When It Comes to Tardy SUV Launches, at Least Volkswagen Knows It Has a Problem

“I don’t know why we are late.”
– Frank Welsch, head of development for Volkswagen, ahead of T-Roc launch

It’s been less than one week since TTAC’s B&B had its collective say on the subject of Volkswagen’s SUV delays. But in an interview with Autocar, Volkswagen’s head of development, Frank Welsch, certainly isn’t denying the problem.

“I don’t know why we are late,” Welsch says, speaking not only of utility vehicles such as the T-Roc, but Euro-MPVs as well. “With the Touran we were late, the Sharan we were late. I cannot explain why, here we are.”

“I’m happy to have this car now.”

As if stepping out of a rehab program for automakers addicted to ignoring obvious trends, Volkswagen has finally completed the first step: recognizing the problem. The T-Roc will be unveiled this afternoon, August 23, 2017, years after the Nissan Juke, Mini Countryman, Subaru Crosstrek, Buick Encore, Chevrolet Trax, Jeep Renegade, Honda HR-V, and Mazda CX-3 took control of the subcompact crossover segment.

Volkswagen has a history of arriving very late to SUV festivities. One segment above the T-Roc, the first-generation Volkswagen Tiguan arrived in the U.S. in 2008, a dozen years after the Toyota RAV4, 11 years after the Honda CR-V, eight years after the slow-to-arrive Ford Escape, and even slightly behind the Nissan Rogue.

Those four vehicles dominate America’s compact crossover category in which the Volkswagen Tiguan struggles to earn market share, and it’s no wonder. 3.7 million RAV4s, CR-Vs, Escapes, and Rogues were sold in America before the Volkswagen Tiguan arrived, not to mention a huge number of other small utility vehicles.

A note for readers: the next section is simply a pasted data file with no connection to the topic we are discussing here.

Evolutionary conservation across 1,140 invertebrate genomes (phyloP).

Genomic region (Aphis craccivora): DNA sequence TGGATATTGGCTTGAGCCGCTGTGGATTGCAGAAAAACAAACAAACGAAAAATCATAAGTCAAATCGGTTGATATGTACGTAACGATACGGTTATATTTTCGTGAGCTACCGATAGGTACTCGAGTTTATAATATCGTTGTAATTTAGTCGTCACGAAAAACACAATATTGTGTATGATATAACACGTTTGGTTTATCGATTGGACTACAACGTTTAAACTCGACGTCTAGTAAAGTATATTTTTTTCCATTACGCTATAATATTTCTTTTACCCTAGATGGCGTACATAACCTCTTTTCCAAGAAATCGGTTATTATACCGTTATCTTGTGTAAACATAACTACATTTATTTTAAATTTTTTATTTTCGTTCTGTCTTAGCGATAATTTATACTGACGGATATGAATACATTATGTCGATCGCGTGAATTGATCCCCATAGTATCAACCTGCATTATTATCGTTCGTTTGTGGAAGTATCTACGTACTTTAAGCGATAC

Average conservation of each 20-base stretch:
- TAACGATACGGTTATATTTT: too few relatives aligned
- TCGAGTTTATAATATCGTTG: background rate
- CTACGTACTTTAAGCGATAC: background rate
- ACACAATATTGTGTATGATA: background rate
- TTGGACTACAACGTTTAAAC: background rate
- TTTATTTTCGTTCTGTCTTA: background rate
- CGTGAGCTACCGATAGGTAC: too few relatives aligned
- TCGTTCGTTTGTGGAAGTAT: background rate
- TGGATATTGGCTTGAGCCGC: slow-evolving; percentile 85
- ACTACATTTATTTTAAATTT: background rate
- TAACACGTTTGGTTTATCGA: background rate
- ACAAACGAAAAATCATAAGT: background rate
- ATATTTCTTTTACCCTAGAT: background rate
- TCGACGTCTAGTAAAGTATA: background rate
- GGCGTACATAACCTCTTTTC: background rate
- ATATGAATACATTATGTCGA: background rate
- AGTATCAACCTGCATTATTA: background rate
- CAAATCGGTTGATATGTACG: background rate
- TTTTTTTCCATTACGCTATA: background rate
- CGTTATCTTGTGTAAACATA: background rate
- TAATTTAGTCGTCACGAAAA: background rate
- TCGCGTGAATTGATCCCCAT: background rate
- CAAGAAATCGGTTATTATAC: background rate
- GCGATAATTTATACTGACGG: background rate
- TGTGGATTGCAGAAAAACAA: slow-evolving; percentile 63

The Volkswagen Touareg was no early adopter, either, not landing until 2003 and doing so with a premium price tag/mainstream badge combination that dramatically reduced demand. The Touareg has been discontinued in the U.S. market, effectively replaced by the Volkswagen Atlas. Life won’t be easy for the much more affordable, three-row Atlas, which landed in America in May 2017, by which point Toyota had already sold 2 million Highlanders in the U.S., not to mention millions of Ford Explorers, Honda Pilots, Nissan Pathfinders, and Chevrolet Traverses, among numerous others.

Now it’s the Volkswagen T-Roc’s turn to face Volkswagen’s forced uphill battle. Subcompact crossovers generated more than 1.1 million U.S. sales in 2014, 2015, and 2016; another 318,000 in the first seven months of 2017. If any of those buyers became brand loyalists, they won’t be returning to the Volkswagen dealer in order to purchase or lease a VW-badged vehicle.

Volkswagen wasn’t present for the birth and early years of the category. Early days are formative days. But as Old Man Luedecke says, These early days, well, they don’t last.

[Image: Volkswagen]

Timothy Cain is a contributing analyst at The Truth About Cars and Autofocus.ca and the founder and former editor of GoodCarBadCar.net. Follow on Twitter @timcaincars.

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